would be the case under an expenditure COLI, would not be enough if that income were subject to higher tax rates. A TPI would include the effect of higher income and payroll tax rates and, if used for compensation purposes, would therefore provide enough compensation to cover both the higher taxes and the higher prices. (The domain of a TPI is restricted to private goods and services; it does not impute to the consumer’s living standard any value from public goods financed by taxes.)
What are the implications of tying social security payments to a tax-and-price index rather than the current expenditure-based index, assuming that a single overall CPI would continue to be used for indexing purposes? First, social security retirees pay no payroll taxes; and in the federal and many state income tax systems social security benefits are more lightly taxed than other forms of income, at least for low- and lower-middle-income taxpayers. It is likely that legislative changes in tax rates would retain the same sort of preferences for the elderly. A TPI would, therefore, be likely to overadjust social security benefits when tax rates generally are raised and have the opposite results when taxes are cut. If Congress wishes to change the after-tax benefits for social security recipients, a much fairer and more effective way to do so is through explicit changes in the tax code or benefits formula.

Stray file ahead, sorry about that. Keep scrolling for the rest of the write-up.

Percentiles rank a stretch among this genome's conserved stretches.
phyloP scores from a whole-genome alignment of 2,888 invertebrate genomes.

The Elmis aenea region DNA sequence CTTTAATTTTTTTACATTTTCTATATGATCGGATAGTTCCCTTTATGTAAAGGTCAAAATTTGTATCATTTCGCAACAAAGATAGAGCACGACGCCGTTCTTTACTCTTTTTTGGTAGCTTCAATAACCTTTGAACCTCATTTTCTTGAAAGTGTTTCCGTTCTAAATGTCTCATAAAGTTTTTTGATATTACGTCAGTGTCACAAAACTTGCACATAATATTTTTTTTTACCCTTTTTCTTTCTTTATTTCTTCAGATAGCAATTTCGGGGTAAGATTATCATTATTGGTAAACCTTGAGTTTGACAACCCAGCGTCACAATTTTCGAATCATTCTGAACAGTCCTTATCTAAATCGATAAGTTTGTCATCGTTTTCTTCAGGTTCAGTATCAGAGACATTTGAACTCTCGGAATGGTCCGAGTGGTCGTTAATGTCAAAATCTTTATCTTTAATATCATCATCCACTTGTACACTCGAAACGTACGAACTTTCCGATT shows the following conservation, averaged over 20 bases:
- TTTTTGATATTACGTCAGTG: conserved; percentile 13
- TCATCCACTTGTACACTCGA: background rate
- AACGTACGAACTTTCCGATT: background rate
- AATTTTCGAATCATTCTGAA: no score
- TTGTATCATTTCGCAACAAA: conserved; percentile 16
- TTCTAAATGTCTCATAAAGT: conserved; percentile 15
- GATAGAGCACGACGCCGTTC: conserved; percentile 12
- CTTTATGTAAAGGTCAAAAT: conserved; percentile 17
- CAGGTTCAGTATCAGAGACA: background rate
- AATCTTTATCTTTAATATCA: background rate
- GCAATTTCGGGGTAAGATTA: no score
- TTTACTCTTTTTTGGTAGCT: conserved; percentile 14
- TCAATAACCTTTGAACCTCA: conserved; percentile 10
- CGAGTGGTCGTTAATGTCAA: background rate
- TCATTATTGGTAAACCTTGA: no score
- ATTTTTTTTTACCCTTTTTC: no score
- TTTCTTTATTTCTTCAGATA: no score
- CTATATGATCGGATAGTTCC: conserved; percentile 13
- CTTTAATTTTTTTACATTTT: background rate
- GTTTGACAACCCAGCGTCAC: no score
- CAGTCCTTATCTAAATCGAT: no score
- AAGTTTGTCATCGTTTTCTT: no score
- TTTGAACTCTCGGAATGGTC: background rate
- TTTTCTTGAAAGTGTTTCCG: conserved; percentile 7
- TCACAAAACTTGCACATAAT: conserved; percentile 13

Second, the use of an index that reflects changes in tax rates would be inequitable among social security recipients themselves. Legislated changes in income tax rates often vary among people with different incomes and in different economic circumstances, while an overall income COLI would reflect only an average of the rate changes: some beneficiaries would be overcompensated and others undercompensated.
Conclusion 7-3: For purposes of indexing social security and other benefits, shifting from the current expenditure-based CPI to a tax-and-price index that reflected changes in income and payroll tax rates would pose some difficult measurement problems and create unintended distributional inequities.
To the extent that prices for goods and services paid by the elderly rise at a different rate than those paid by the population generally, Congress might consider tying retirement benefits to a special index for the elderly. At the request of Congress, BLS developed a special experimental index for the elderly (CPI-E) in which the prices of the 200-plus categories of goods and services in the regularly published CPI-U were reweighted to reflect the consumption patterns of the elderly. From 1984 to 1995 the experimental index rose by an average of 0.4 percent per year faster than the CPI-W, which is used to index social security benefits, and by 0.3 percent per year faster than the CPI-U. Several outside